• Number of bubbles produced remain constant; since the rate of photosynthesis had reached the maximum; due to optimum light intensity; other factors (such as carbon (IV) had oxide concentration) became limiting;
  • Supply sodium hydrogen carbonates in the set-up/ any other source of carbon (IV) oxide;
  • Increase the number of shoots of aquatic plants;
  • Increase temperature to optimum;
  • Photosynthesis and respiration occur simultaneously in plants/gases produced during one process are used in the other; not all bubbles may be accounted for/some gas dissolves in the water;
  • 32 or any other value less than 32 but not more than 32, photosynthesis had reached the peak/maximum/less than 32-bleaching of chlorophyll;
  • Plants eliminate vapour through the stoma/cuticle/lenticels during the process of transpiration;
  • Some other wastes are eliminated in form of gases (oxygen/carbon (IV) oxide through diffusion/through lenticels/ stoma/ pneumatophores during photosynthesis;
  • Some plants also get rid of excess water in form of water droplets-jor guttation through hydathodes in their leaves;
  • Some plants eliminate their wastes by shedding their leaves;
  • Plants also recycle/reuse their wastes, for instance the carbon (IV) oxide produced during respiration being used in photosynthesis; as the oxygen produced during photosynthesis is used up during respiration; Other plants store their wastes in vacuoles; while others deposit them in stems/roots;
  • Some waste products like gum, resins, oils are removed by exudation through the bark; Max - 8 marks
  • It has kidney/renal tubule; and glomerulus/ a network of blood capillaries;
  • Bowman's capsule; (with a capsular space between inner and outer wall); and a glomerulus where ultrafiltration occurs; due to the difference in diameters of the blood vessels serving it; afferent vessel (wider lumen); and efferent vessel (narrower lumen);
  • The proximal convoluted tubule; extend from the Bowman's capsule. The filtrate flows through the proximal convoluted tubule where useful substances/ glucose, amino acids, some water and mineral salts/ ions are selectively reabsorbed into the bloodstream; by diffusion/active transport;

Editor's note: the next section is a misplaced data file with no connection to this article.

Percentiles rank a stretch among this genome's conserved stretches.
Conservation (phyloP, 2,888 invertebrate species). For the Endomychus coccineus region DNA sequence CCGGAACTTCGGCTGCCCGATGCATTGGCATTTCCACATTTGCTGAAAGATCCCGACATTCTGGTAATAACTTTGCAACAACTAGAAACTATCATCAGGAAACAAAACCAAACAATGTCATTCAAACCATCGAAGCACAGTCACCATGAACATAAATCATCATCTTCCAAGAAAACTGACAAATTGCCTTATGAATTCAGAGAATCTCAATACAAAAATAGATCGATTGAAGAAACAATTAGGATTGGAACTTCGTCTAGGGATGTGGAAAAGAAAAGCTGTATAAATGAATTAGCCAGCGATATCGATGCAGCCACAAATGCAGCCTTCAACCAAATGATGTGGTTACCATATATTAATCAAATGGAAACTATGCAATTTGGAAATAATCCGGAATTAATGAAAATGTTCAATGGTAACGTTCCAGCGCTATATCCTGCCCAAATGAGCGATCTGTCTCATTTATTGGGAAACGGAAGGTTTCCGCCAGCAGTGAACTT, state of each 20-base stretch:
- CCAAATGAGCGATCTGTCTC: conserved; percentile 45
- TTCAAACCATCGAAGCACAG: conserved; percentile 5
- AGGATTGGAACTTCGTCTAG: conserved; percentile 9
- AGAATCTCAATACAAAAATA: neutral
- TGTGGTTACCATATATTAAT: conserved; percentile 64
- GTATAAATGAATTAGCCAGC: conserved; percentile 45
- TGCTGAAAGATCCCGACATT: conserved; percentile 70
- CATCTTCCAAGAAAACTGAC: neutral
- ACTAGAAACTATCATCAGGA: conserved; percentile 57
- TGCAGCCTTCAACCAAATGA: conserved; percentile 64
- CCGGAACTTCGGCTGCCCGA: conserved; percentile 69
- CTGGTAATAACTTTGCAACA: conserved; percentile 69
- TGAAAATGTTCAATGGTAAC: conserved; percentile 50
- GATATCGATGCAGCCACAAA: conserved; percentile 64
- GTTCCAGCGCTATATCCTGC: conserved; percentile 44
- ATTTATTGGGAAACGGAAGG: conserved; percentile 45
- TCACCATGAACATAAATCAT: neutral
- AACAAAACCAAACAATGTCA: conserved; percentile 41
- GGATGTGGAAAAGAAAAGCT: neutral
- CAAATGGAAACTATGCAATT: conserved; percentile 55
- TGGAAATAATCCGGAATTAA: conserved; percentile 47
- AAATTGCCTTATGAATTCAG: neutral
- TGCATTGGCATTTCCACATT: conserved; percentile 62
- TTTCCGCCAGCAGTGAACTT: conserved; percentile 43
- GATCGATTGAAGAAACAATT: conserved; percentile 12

• Ascending and descending/The Loop of Henle has a descending arm for water reabsoption; and an ascending arm where salts are reabsorbed;
  • The (filtrate empties into the) distal convoluted tubule; where (more) water is reabsorbed into the blood by osmosis/under the influence of Antidiuretic Hormone (ADH) and (more) mineral salts are reabsorbed by diffusion/active transport under the influence of aldosterone; Max-12 marks
  • Phototropism; growth curvature in response to direction/ unidirectional light; shoots are positively phototropic while roots are negative; phototropism enables plant shoots reach light for photosynthesis;
  • Chemotropism; is growth response to a gradient of chemical substance/mineral ions/salts concentration; for instance, the growth of pollen tube towards the embryo sac for fertilization/ growth of roots towards certain mineral salts (for absorption);
  • Geotropism; is the growth response to gravity; shoots are negatively geotropic while roots are positively geotropic; geotropism enables the roots reach water/mineral ions for absorption/enables roots to grow into the soil for anchorage;
  • Hydrotropism; is the growth response to water? moisture-joi roots are positively hydrotropic, enabling roots reach water for absorption;